MANAGEMENT

De Beers drives biodiversity from ground up

Conserving large tracts of land for biodiversity conservation and research is one of the important ways that the De Beers Group ensures its overall impact on the environment is positive, according to De Beers senior environmental manager Dr Patti Wickens

Staff reporter
Issiah Byelei is a game scout working at the Venetia Limpopo Nature Reserve conservation area

Issiah Byelei is a game scout working at the Venetia Limpopo Nature Reserve conservation area

The company's South African properties near Kimberley in the Northern Cape and near its Venetia Mine in Limpopo Province, together with conservation areas at both the major diamond mines managed by Debswana in Botswana, make up about 200,000ha that are dedicated to biodiversity conservation and research.

Dr Wickens comments: "For every hectare of land used for mining by the De Beers Group, six hectares are dedicated to the conservation of nature. This approach is driven by our objective to have no net loss of significant biodiversity, an aim which is now strengthened by our major shareholder Anglo American committing to have a net positive impact on biodiversity."

Working proactively with a network of conservation and research partners, including academic institutions and NGOs, De Beers supports a range of research projects that make a broad environmental contribution. The research conducted - into birds, mammals, archaeology and other fields - is also given the opportunity to be shared at an annual research conference on biodiversity-related issues that the company co-hosts each year.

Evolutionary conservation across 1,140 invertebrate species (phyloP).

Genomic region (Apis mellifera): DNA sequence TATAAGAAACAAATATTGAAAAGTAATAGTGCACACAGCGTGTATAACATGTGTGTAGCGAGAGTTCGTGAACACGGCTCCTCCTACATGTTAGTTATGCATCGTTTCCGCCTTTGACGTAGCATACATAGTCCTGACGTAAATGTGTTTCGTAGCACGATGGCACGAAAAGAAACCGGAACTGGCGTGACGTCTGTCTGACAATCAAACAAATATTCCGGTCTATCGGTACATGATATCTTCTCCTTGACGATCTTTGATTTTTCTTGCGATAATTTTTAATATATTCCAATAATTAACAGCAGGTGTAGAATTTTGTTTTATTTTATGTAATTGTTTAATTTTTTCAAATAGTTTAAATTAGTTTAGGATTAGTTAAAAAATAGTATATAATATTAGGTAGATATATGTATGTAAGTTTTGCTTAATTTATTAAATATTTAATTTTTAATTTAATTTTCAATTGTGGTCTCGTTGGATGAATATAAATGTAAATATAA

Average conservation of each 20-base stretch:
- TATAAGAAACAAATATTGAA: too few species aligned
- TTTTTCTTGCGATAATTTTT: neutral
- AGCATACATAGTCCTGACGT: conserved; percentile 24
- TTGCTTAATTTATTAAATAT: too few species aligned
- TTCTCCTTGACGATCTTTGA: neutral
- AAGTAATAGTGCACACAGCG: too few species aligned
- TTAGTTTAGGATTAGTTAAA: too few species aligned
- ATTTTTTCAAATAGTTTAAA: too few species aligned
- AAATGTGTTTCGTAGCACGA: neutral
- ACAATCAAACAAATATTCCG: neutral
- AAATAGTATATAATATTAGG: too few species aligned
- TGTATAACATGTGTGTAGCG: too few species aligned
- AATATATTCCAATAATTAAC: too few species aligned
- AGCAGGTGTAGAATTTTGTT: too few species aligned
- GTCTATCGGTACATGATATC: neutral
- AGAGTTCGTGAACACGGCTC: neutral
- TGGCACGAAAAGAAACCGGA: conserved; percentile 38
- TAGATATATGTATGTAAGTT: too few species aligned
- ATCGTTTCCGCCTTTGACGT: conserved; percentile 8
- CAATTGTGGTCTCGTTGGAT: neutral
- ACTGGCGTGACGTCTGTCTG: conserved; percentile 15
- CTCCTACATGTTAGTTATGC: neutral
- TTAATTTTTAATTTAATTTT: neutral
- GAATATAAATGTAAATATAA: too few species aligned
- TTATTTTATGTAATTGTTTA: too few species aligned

Fostering this vibrant network of specialists allows researchers to be readily mobilised when, for instance, a rare species is identified on one of its properties; such research could even lead to specific initiatives that promote biodiversity. Supporting this conservation research helps build capacity among young conservationists and scientists, as wildlife college students can avail the company's properties for experiential learning; the properties are also made available for specific research projects by post-graduate students.

Wickens emphasises that a key part of De Beers' business approach is to internalise all environmental and closure costs.

"This gives us both a clear assessment of the various business risks and an ability to plan the necessary biodiversity actions where new projects are envisaged," she explains. "This means understanding, in detail, the levels of biodiversity risk in each of the areas in which we operate - hence our careful focus on this impact."

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